Dynamically adding and removing methods

Steven D'Aprano steve at REMOVETHIScyber.com.au
Sun Sep 25 20:37:17 CEST 2005


On Sun, 25 Sep 2005 14:52:56 +0000, Ron Adam wrote:

> Steven D'Aprano wrote:
> 
> 
>> Or you could put the method in the class and have all instances recognise
>> it:
>> 
>> py> C.eggs = new.instancemethod(eggs, None, C)
>> py> C().eggs(3)
>> eggs * 3
> 
> Why not just add it to the class directly?  You just have to be sure 
> it's a class and not an instance of a class.

Because I started off explicitly adding functions to instances directly,
and when I discovered that didn't work properly, I never even tried adding
it to the class until after I discovered that instancemethod() worked.

As far as I can see, Python's treatment of functions when you dynamically
add them to classes and instances is rather confused. See, for example:

py> class Klass:
...     pass
...
py> def eggs(self, x):
...     print "eggs * %s" % x
...
py> inst = Klass()  # Create a class instance.
py> inst.eggs = eggs  # Dynamically add a function/method.
py> inst.eggs(1)
Traceback (most recent call last):
  File "<stdin>", line 1, in ?
TypeError: eggs() takes exactly 2 arguments (1 given)

>From this, I can conclude that when you assign the function to the
instance attribute, it gets modified to take two arguments instead of one.
Test it by explicitly passing an instance:

py> inst.eggs(inst, 1)
eggs * 1

My hypothesis is confirmed.

Can we get the unmodified function back again?

py> neweggs = inst.eggs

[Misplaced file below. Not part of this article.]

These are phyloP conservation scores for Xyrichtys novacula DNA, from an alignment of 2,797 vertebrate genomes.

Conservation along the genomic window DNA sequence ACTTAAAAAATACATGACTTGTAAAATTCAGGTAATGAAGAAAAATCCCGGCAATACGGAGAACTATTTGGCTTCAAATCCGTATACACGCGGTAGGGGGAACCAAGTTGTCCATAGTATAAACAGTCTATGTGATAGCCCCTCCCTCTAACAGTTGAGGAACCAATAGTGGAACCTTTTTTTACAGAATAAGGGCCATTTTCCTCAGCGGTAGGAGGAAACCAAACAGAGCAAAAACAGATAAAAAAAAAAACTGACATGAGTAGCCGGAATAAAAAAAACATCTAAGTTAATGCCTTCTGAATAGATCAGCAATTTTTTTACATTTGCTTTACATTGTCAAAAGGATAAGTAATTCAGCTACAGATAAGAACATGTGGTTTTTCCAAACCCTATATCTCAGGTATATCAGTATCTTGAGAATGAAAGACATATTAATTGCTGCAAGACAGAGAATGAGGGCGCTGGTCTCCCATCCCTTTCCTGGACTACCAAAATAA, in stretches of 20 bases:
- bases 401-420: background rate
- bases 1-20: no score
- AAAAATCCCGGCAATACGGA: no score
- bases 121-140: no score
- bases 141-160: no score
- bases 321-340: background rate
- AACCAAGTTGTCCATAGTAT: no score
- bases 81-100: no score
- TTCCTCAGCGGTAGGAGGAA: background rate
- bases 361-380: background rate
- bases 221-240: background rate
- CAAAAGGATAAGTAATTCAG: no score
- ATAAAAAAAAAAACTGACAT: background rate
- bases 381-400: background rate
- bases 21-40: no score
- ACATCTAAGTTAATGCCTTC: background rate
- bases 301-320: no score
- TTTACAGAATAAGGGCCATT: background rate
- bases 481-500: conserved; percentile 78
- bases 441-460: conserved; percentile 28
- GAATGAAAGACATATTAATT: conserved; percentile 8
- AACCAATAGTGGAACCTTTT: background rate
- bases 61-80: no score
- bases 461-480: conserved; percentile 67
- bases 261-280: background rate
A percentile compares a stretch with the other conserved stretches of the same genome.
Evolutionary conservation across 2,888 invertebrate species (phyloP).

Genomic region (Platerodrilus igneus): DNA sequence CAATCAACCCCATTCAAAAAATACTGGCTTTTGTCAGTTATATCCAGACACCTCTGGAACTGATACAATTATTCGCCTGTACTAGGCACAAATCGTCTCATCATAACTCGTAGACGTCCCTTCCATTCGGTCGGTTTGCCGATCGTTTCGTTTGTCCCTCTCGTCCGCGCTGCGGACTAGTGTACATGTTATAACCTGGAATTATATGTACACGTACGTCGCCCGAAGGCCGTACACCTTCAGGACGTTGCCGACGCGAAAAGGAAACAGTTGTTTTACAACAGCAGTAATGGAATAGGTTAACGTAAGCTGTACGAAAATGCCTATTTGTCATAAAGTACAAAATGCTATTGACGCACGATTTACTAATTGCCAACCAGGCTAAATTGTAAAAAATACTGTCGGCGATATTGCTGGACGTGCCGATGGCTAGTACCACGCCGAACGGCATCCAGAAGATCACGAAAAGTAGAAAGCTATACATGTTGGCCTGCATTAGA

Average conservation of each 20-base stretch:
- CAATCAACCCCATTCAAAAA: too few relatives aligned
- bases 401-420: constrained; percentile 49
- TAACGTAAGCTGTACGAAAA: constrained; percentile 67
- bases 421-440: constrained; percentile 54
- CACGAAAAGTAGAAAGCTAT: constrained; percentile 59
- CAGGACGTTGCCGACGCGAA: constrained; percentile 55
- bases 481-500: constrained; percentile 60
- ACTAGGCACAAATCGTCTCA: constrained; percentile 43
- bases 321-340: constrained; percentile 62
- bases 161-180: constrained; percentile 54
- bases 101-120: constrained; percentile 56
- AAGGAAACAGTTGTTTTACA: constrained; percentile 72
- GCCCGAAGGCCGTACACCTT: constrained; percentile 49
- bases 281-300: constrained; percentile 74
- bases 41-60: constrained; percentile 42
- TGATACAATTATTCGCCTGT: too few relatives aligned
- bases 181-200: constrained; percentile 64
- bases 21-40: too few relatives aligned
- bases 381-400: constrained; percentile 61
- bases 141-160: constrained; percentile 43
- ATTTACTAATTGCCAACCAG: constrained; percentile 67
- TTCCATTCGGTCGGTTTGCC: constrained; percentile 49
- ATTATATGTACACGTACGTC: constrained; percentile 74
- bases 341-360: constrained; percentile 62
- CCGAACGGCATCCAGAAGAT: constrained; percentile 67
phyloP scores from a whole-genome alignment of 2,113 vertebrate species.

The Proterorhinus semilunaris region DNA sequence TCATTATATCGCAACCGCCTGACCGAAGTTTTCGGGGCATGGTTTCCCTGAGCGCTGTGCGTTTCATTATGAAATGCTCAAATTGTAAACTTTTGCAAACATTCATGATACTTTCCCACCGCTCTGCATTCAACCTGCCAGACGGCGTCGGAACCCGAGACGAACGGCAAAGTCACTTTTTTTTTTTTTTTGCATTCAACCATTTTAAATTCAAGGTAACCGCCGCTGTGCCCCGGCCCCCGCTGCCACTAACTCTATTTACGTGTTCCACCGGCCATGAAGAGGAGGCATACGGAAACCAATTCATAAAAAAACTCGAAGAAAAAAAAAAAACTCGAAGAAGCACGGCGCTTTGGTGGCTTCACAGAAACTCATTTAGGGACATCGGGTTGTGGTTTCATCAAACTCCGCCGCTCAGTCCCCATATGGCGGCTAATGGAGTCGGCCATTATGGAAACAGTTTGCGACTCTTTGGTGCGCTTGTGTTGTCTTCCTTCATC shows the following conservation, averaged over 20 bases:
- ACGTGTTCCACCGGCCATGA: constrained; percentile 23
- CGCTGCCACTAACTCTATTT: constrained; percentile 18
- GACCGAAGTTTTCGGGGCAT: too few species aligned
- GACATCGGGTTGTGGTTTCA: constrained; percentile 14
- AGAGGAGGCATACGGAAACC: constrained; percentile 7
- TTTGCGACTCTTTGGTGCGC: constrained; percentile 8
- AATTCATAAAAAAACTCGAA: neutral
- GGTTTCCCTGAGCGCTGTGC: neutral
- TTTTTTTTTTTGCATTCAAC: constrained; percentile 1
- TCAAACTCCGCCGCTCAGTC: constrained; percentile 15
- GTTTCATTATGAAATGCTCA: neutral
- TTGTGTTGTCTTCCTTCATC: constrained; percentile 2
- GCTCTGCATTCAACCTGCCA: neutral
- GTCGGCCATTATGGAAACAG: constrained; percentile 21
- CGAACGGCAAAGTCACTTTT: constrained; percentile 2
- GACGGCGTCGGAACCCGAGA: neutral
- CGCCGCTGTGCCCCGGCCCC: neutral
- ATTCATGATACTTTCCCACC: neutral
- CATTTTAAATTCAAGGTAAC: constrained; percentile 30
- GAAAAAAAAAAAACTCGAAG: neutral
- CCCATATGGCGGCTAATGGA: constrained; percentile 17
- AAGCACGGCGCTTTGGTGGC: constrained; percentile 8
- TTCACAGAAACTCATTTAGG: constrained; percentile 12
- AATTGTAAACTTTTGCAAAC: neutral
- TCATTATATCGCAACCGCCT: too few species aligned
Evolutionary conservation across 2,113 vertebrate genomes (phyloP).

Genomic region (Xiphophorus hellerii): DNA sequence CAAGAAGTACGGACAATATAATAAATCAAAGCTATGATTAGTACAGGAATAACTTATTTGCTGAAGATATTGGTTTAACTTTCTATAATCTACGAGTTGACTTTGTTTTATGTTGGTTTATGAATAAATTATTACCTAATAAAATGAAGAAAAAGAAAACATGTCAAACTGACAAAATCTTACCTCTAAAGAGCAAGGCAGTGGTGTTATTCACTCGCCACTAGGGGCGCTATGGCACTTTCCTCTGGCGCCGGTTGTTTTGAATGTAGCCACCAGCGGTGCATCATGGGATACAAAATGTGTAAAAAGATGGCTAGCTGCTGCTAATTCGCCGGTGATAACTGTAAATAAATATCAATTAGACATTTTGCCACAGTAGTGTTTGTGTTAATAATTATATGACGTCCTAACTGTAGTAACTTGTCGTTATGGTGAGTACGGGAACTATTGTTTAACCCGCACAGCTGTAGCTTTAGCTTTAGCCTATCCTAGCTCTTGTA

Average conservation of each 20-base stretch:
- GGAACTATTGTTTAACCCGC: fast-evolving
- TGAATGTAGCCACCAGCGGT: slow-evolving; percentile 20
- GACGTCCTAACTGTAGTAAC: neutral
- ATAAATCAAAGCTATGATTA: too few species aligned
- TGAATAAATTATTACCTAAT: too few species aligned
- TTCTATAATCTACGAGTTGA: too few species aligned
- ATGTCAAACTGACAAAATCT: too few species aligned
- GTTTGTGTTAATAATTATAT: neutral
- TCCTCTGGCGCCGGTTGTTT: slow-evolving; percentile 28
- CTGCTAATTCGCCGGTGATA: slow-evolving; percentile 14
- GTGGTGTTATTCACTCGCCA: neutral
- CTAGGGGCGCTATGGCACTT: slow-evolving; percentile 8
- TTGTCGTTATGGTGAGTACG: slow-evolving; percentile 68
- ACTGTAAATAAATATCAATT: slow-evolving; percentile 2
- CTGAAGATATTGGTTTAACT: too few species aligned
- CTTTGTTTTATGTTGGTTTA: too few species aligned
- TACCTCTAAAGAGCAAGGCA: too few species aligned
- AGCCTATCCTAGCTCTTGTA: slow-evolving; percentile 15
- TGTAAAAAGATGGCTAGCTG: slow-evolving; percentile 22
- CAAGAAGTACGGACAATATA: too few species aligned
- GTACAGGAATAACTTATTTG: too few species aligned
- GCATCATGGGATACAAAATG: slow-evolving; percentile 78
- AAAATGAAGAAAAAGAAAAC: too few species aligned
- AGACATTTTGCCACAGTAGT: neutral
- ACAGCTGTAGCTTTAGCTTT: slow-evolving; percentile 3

py> neweggs(1)
Traceback (most recent call last):
  File "<stdin>", line 1, in ?
TypeError: eggs() takes exactly 2 arguments (1 given)

Nope. That is a gotcha. Storing a function object as an attribute, then
retrieving it, doesn't give you back the original object again. 

So while you can do this:

def printgraph(f):  # print a graph of a function
    parameters = get_params()
    draw_graph(f, parameters)

you can't do this:

def printgraph(function):  # print a graph of a function
    parameters = get_params()
    parameters.function = f  # WARNING: f is modified here
    draw_graph(parameters)



When storing the function object as an instance object, it is
half-converted to a method: even though eggs is modified to expect two
arguments, Python doesn't know enough to automatically pass the instance
object as the first argument like it does when you call a true instance
method.

Furthermore, the type of the attribute isn't changed:

py> type(eggs)
<type 'function'>
py> type(inst.eggs)
<type 'function'>

But if you assign a class attribute to a function, the type changes, and
Python knows to pass the instance object:

py> Klass.eggs = eggs
py> inst2 = Klass()
py> type(inst2.eggs)
<type 'instancemethod'>
py> inst2.eggs(1)
eggs * 1

The different behaviour between adding a function to a class and an
instance is an inconsistency. The class behaviour is useful, the instance
behaviour is broken.


>  >>> def beacon(self, x):
> ...    print "beacon + %s" % x
> ...

Did you mean bacon? *wink*

>  >>> C.beacon = beacon
>  >>> dir(A)
> ['__doc__', '__module__', 'beacon', 'ham', 'spam']

Okay, you aren't showing all your code. What is A?


-- 
Steven.




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